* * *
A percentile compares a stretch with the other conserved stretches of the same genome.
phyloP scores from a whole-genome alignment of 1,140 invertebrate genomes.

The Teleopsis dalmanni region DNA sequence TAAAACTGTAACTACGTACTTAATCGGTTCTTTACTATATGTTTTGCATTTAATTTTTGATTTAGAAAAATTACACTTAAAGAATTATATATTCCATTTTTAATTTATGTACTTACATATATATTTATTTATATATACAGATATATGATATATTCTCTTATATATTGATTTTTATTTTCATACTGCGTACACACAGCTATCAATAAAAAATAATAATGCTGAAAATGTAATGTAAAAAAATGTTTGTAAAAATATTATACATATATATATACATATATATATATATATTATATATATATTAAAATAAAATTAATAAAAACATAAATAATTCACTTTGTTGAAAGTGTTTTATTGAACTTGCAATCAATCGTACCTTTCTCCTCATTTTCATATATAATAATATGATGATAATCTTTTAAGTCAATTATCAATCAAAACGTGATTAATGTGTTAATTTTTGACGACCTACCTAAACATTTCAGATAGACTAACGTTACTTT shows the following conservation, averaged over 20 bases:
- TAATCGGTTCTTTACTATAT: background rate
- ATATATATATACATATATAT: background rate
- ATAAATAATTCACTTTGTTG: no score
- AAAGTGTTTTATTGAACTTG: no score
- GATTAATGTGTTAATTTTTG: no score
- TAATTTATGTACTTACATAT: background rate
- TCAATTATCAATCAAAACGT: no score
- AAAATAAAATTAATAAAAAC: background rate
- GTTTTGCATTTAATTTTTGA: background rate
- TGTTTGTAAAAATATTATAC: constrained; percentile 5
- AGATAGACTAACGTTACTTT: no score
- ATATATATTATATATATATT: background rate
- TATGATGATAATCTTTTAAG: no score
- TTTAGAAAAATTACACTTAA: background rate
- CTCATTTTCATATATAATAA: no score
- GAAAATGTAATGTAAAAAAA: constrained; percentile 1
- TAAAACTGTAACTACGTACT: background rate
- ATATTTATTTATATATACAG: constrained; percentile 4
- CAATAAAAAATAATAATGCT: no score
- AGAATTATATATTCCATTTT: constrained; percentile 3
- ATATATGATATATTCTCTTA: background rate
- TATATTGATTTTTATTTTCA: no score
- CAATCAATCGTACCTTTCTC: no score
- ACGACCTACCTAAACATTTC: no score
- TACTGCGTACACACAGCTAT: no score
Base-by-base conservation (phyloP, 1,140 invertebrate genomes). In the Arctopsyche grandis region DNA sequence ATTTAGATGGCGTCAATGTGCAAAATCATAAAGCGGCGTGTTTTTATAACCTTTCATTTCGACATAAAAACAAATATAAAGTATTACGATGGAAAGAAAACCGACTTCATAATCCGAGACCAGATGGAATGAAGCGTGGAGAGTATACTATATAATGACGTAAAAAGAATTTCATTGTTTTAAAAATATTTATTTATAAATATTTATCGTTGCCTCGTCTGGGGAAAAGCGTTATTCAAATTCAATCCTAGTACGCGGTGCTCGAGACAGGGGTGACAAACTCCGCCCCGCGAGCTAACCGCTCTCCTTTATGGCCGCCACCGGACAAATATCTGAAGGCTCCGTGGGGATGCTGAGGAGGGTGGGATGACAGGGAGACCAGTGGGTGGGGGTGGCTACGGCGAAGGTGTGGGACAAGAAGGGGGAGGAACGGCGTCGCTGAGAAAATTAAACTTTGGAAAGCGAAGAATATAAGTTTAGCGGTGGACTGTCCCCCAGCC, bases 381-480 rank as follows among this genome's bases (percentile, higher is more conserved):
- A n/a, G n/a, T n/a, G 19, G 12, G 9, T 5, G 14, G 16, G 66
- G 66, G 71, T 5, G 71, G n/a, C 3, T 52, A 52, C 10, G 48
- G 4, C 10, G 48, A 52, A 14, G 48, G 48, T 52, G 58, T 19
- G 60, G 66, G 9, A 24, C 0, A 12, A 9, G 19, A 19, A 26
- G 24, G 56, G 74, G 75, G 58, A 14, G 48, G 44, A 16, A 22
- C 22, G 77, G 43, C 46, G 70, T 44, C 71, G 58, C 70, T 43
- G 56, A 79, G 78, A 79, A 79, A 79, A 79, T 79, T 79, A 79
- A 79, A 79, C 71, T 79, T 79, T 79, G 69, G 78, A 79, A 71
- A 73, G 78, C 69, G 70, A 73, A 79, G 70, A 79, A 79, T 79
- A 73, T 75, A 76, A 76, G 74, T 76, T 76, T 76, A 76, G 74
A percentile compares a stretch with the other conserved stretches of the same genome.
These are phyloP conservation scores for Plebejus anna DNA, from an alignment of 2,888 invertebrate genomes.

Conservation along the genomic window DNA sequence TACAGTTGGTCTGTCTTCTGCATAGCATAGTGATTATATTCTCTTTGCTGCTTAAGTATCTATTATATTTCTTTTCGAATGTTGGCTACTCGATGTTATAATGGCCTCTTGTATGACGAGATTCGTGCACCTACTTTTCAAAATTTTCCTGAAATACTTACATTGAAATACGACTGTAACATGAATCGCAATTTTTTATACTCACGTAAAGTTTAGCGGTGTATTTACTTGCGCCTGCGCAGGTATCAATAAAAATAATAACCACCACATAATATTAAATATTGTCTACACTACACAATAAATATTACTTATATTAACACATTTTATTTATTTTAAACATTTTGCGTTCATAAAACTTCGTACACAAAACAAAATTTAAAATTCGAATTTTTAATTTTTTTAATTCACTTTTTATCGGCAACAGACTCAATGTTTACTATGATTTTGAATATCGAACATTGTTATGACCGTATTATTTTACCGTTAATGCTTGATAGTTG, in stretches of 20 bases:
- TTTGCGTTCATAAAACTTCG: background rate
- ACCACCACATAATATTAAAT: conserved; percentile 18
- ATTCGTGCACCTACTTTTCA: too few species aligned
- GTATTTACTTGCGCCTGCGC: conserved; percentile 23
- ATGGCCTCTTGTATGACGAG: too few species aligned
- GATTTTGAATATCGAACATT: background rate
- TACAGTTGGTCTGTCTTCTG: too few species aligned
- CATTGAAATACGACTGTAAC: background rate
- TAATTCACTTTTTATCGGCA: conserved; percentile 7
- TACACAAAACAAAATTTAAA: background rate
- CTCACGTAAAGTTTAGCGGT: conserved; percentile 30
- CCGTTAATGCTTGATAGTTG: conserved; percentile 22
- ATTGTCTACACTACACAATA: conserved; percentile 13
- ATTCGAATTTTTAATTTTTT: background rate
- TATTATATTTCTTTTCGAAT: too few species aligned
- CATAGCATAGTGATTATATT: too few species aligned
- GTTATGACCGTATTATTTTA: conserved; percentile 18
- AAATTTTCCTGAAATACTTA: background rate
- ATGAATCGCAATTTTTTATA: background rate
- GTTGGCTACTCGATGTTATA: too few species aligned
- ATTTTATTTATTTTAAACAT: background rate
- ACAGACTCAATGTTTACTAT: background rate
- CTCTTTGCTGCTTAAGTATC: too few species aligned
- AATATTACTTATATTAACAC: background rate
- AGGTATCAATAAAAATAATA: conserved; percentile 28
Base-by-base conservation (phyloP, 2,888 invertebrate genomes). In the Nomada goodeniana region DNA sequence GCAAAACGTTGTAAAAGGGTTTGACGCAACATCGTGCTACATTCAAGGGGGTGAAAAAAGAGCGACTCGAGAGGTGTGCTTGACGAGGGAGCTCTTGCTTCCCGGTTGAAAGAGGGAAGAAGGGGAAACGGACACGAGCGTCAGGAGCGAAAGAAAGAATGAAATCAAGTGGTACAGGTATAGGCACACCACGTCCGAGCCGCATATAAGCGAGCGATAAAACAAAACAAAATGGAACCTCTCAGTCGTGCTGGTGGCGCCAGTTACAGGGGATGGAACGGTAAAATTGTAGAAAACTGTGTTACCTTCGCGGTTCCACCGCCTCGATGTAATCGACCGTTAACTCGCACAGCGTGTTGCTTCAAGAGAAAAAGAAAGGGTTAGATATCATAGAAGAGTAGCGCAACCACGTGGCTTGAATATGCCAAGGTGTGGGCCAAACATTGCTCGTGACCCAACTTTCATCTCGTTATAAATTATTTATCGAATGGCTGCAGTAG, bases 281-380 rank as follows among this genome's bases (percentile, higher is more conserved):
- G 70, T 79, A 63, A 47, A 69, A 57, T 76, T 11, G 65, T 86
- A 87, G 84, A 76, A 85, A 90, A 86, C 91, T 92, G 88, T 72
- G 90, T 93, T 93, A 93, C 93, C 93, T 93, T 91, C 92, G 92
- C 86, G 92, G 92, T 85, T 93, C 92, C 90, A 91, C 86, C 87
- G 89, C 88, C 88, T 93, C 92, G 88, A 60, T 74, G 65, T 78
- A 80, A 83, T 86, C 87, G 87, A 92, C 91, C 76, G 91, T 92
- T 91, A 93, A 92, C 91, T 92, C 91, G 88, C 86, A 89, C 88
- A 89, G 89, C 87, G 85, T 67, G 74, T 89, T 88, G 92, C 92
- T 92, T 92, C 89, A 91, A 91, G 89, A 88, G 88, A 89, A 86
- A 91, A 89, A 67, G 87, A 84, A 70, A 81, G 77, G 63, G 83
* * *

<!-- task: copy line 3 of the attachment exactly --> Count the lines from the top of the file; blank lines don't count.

The Teleopsis dalmanni region DNA sequence TAAAACTGTAACTACGTACTTAATCGGTTCTTTACTATATGTTTTGCATTTAATTTTTGATTTAGAAAAATTACACTTAAAGAATTATATATTCCATTTTTAATTTATGTACTTACATATATATTTATTTATATATACAGATATATGATATATTCTCTTATATATTGATTTTTATTTTCATACTGCGTACACACAGCTATCAATAAAAAATAATAATGCTGAAAATGTAATGTAAAAAAATGTTTGTAAAAATATTATACATATATATATACATATATATATATATATTATATATATATTAAAATAAAATTAATAAAAACATAAATAATTCACTTTGTTGAAAGTGTTTTATTGAACTTGCAATCAATCGTACCTTTCTCCTCATTTTCATATATAATAATATGATGATAATCTTTTAAGTCAATTATCAATCAAAACGTGATTAATGTGTTAATTTTTGACGACCTACCTAAACATTTCAGATAGACTAACGTTACTTT shows the following conservation, averaged over 20 bases: